• Enterprise Funds, which are used to account for the City’s sewer treatment activities.
  • Internal Service Funds, which the City does not currently use.


The city’s final accounting category is Fiduciary Activities, which covers funds that have been established to handle the income and expenses of non-governmental or quasi-governmental agencies.

In other words, through the Fiduciary Activities category, Raytown Serves essentially as the manager for organizations that exist outside of the city government, though these organizations usually have some tie to the city’s official interests.

Government agencies frequently take on this type of work to remove some of the administrative burden from these types of outside but allied organizations. This money is not legally considered to be part of the city’s assets. Rather, the city is acting as the custodian of these funds. An example would be the Transportation Development District on 350 highway that has contracted with the City to be its fiduciary.


Question 4- Are all departments of the City subsidized by the city’s General Fund? Or are there some city departments or city-provided services that get their entire budget from taxes or fees?

Fees collected help pay for city services. For most areas of the city government, the answers to these two questions are “yes” and “no,” respectively. The two exceptions to this rule are the city’s sewer treatment activities, which are completely paid for by the various fees-service fees, connection fees and so forth – the city collects, and the Parks and Recreation Department which is paid for by a separate levy, sales tax and users fees.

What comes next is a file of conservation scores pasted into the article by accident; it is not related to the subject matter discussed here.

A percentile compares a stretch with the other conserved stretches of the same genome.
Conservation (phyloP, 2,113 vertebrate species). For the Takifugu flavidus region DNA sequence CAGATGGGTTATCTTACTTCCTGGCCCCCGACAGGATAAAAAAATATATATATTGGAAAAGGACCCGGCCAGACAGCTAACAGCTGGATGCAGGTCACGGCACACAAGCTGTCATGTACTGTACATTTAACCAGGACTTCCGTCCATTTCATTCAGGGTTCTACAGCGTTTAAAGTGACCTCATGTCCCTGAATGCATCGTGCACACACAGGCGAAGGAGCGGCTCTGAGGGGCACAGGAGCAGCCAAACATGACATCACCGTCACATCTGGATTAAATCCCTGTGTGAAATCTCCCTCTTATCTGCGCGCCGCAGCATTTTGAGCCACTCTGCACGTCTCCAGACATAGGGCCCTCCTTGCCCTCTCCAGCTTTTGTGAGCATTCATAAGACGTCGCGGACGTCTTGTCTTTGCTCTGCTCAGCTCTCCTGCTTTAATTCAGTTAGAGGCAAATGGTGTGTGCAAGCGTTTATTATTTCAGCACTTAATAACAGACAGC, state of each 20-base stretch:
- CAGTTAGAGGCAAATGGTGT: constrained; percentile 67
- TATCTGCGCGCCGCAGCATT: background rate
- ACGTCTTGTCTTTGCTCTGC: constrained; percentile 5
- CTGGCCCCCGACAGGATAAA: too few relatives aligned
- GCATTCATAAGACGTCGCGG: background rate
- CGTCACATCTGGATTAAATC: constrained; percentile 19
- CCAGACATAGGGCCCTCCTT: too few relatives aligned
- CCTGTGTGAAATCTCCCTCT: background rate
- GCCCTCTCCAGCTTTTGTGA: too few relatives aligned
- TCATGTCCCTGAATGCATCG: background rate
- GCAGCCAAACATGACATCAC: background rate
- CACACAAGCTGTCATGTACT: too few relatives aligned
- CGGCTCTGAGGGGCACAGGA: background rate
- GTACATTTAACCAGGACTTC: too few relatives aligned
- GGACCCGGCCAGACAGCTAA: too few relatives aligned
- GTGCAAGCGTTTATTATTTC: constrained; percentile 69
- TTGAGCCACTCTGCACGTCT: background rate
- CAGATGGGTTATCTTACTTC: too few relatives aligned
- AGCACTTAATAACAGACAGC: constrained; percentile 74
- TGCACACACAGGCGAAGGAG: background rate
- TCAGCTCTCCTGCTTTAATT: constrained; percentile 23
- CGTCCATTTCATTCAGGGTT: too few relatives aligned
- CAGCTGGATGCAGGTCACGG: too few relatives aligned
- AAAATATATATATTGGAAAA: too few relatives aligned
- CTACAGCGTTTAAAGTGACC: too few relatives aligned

Otherwise, the money for each department’s yearly expenses comes from the city’s General Fund, which in turn gets much of its money from the taxes residents, consumers and businesses pay, including sales and property taxes.


Question 5- But what about the fees the City collects through such activities as issuing business licenses, building permits or temporary work permits?

License and permit revenue is part of the General Fund revenue.

For the 2021-22 fiscal year, total General Fund license and permit revenue came to $529,000, or 4.9 percent of the total General Fund revenue.


Question 6- Does the City ever collect money that it can only use for a single purpose?

Actually, most of the money the city receives carries such restrictions in one form or another. Many of these restrictions come from outside agencies. State and local laws decree that some revenue the city collects has to be used for specific activities that are designated by law.

Other restrictions come directly from funding sources, such as with federal or other grants; by contract, as with bond covenants and user fees; or for other legal reasons.

In all cases, though these restrictions are imposed on the city as a requirement for obtaining this money, most commonly when the City receives a grant from an external agency that specifies how that money is to be spent.

For example, in its 2020-21 fiscal year, Raytown received $1,829,870 from various grants. Each grant carried a specific requirement mostly reimbursement based that limited the use from which the funds could be spent.


Question 7- Does the City receive money from the state and/or the federal government? If so, how much? And can the Board of Alderman raise additional money or new revenue by taxing residents?

First off, yes, the city does receive money from both the state and federal governments. Although most state grants ultimately come from the federal government in the form of grants authorized by the United States Congress.

The city gets some money directly from various agencies in the federal executive branch, such as the Department of Justice.

Other amounts come to the city via the state government, which acts as a “pass-through” agency: it receives grants from the federal government and divides it among local governments that apply from share of the money.

As for raising additional money or tapping new sources of revenue, the Missouri Revised Statues do not grant local municipalities the authority to establish new taxes on their own or to raise existing tax rates above the limits established by statute without a vote of the people.

However, the City does have a limited ability to charge fees for various activities based on rising costs of doing business.